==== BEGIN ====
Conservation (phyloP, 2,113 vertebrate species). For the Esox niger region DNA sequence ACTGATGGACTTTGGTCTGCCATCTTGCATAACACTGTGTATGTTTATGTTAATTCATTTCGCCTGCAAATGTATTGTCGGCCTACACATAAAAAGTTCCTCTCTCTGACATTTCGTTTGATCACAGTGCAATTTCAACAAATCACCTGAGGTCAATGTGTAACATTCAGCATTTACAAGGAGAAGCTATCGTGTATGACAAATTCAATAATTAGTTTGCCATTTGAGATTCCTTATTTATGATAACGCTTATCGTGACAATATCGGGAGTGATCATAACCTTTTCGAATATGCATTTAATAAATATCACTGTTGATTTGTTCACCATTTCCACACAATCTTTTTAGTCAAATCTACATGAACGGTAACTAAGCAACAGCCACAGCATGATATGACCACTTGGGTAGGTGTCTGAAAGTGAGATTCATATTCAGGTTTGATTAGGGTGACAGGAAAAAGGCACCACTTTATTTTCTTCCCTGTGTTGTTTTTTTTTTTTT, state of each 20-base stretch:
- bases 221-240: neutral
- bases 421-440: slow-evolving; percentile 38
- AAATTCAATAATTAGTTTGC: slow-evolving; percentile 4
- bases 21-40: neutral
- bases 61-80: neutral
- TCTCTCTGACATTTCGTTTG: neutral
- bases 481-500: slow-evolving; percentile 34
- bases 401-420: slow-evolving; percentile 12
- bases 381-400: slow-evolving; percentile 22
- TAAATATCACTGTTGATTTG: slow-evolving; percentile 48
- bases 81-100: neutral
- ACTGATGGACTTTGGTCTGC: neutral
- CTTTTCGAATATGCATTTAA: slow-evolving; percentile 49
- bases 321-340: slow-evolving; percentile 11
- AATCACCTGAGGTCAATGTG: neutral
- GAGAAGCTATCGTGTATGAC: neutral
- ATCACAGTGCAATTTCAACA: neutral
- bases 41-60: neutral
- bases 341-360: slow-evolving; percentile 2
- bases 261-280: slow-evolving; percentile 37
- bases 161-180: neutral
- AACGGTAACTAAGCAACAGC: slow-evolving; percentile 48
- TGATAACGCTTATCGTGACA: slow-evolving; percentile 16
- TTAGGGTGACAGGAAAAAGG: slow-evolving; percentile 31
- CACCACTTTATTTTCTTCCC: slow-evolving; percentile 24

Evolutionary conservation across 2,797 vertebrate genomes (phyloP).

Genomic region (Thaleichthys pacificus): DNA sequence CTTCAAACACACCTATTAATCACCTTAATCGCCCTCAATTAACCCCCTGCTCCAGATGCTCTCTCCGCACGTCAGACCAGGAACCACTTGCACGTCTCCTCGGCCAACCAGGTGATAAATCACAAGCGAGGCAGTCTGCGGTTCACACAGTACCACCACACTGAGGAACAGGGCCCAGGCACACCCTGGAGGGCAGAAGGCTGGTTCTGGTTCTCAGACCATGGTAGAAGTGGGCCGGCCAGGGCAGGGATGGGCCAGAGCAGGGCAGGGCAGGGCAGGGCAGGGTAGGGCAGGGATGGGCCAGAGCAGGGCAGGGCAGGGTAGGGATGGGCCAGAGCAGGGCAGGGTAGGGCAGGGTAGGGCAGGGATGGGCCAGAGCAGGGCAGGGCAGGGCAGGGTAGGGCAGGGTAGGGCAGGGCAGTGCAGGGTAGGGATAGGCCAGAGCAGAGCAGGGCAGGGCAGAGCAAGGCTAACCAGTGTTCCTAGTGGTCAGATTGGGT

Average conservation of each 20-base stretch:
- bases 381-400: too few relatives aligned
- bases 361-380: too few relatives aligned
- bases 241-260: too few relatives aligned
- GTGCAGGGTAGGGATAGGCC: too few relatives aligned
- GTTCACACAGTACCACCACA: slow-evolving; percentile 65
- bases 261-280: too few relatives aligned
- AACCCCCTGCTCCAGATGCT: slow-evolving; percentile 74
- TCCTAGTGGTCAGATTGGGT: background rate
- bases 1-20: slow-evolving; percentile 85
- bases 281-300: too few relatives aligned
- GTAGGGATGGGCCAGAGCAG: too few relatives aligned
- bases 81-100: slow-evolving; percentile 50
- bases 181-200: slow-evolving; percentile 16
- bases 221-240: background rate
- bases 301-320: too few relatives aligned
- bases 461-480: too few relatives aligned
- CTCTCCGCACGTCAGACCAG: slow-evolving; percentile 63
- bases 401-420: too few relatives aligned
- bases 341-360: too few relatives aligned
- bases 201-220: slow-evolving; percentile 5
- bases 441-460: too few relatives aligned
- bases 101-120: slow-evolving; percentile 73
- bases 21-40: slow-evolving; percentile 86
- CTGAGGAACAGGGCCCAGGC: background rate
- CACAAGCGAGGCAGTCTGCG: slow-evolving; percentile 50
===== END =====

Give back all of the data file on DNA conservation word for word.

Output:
Conservation (phyloP, 2,113 vertebrate species). For the Esox niger region DNA sequence ACTGATGGACTTTGGTCTGCCATCTTGCATAACACTGTGTATGTTTATGTTAATTCATTTCGCCTGCAAATGTATTGTCGGCCTACACATAAAAAGTTCCTCTCTCTGACATTTCGTTTGATCACAGTGCAATTTCAACAAATCACCTGAGGTCAATGTGTAACATTCAGCATTTACAAGGAGAAGCTATCGTGTATGACAAATTCAATAATTAGTTTGCCATTTGAGATTCCTTATTTATGATAACGCTTATCGTGACAATATCGGGAGTGATCATAACCTTTTCGAATATGCATTTAATAAATATCACTGTTGATTTGTTCACCATTTCCACACAATCTTTTTAGTCAAATCTACATGAACGGTAACTAAGCAACAGCCACAGCATGATATGACCACTTGGGTAGGTGTCTGAAAGTGAGATTCATATTCAGGTTTGATTAGGGTGACAGGAAAAAGGCACCACTTTATTTTCTTCCCTGTGTTGTTTTTTTTTTTTT, state of each 20-base stretch:
- bases 221-240: neutral
- bases 421-440: slow-evolving; percentile 38
- AAATTCAATAATTAGTTTGC: slow-evolving; percentile 4
- bases 21-40: neutral
- bases 61-80: neutral
- TCTCTCTGACATTTCGTTTG: neutral
- bases 481-500: slow-evolving; percentile 34
- bases 401-420: slow-evolving; percentile 12
- bases 381-400: slow-evolving; percentile 22
- TAAATATCACTGTTGATTTG: slow-evolving; percentile 48
- bases 81-100: neutral
- ACTGATGGACTTTGGTCTGC: neutral
- CTTTTCGAATATGCATTTAA: slow-evolving; percentile 49
- bases 321-340: slow-evolving; percentile 11
- AATCACCTGAGGTCAATGTG: neutral
- GAGAAGCTATCGTGTATGAC: neutral
- ATCACAGTGCAATTTCAACA: neutral
- bases 41-60: neutral
- bases 341-360: slow-evolving; percentile 2
- bases 261-280: slow-evolving; percentile 37
- bases 161-180: neutral
- AACGGTAACTAAGCAACAGC: slow-evolving; percentile 48
- TGATAACGCTTATCGTGACA: slow-evolving; percentile 16
- TTAGGGTGACAGGAAAAAGG: slow-evolving; percentile 31
- CACCACTTTATTTTCTTCCC: slow-evolving; percentile 24

Evolutionary conservation across 2,797 vertebrate genomes (phyloP).

Genomic region (Thaleichthys pacificus): DNA sequence CTTCAAACACACCTATTAATCACCTTAATCGCCCTCAATTAACCCCCTGCTCCAGATGCTCTCTCCGCACGTCAGACCAGGAACCACTTGCACGTCTCCTCGGCCAACCAGGTGATAAATCACAAGCGAGGCAGTCTGCGGTTCACACAGTACCACCACACTGAGGAACAGGGCCCAGGCACACCCTGGAGGGCAGAAGGCTGGTTCTGGTTCTCAGACCATGGTAGAAGTGGGCCGGCCAGGGCAGGGATGGGCCAGAGCAGGGCAGGGCAGGGCAGGGCAGGGTAGGGCAGGGATGGGCCAGAGCAGGGCAGGGCAGGGTAGGGATGGGCCAGAGCAGGGCAGGGTAGGGCAGGGTAGGGCAGGGATGGGCCAGAGCAGGGCAGGGCAGGGCAGGGTAGGGCAGGGTAGGGCAGGGCAGTGCAGGGTAGGGATAGGCCAGAGCAGAGCAGGGCAGGGCAGAGCAAGGCTAACCAGTGTTCCTAGTGGTCAGATTGGGT

Average conservation of each 20-base stretch:
- bases 381-400: too few relatives aligned
- bases 361-380: too few relatives aligned
- bases 241-260: too few relatives aligned
- GTGCAGGGTAGGGATAGGCC: too few relatives aligned
- GTTCACACAGTACCACCACA: slow-evolving; percentile 65
- bases 261-280: too few relatives aligned
- AACCCCCTGCTCCAGATGCT: slow-evolving; percentile 74
- TCCTAGTGGTCAGATTGGGT: background rate
- bases 1-20: slow-evolving; percentile 85
- bases 281-300: too few relatives aligned
- GTAGGGATGGGCCAGAGCAG: too few relatives aligned
- bases 81-100: slow-evolving; percentile 50
- bases 181-200: slow-evolving; percentile 16
- bases 221-240: background rate
- bases 301-320: too few relatives aligned
- bases 461-480: too few relatives aligned
- CTCTCCGCACGTCAGACCAG: slow-evolving; percentile 63
- bases 401-420: too few relatives aligned
- bases 341-360: too few relatives aligned
- bases 201-220: slow-evolving; percentile 5
- bases 441-460: too few relatives aligned
- bases 101-120: slow-evolving; percentile 73
- bases 21-40: slow-evolving; percentile 86
- CTGAGGAACAGGGCCCAGGC: background rate
- CACAAGCGAGGCAGTCTGCG: slow-evolving; percentile 50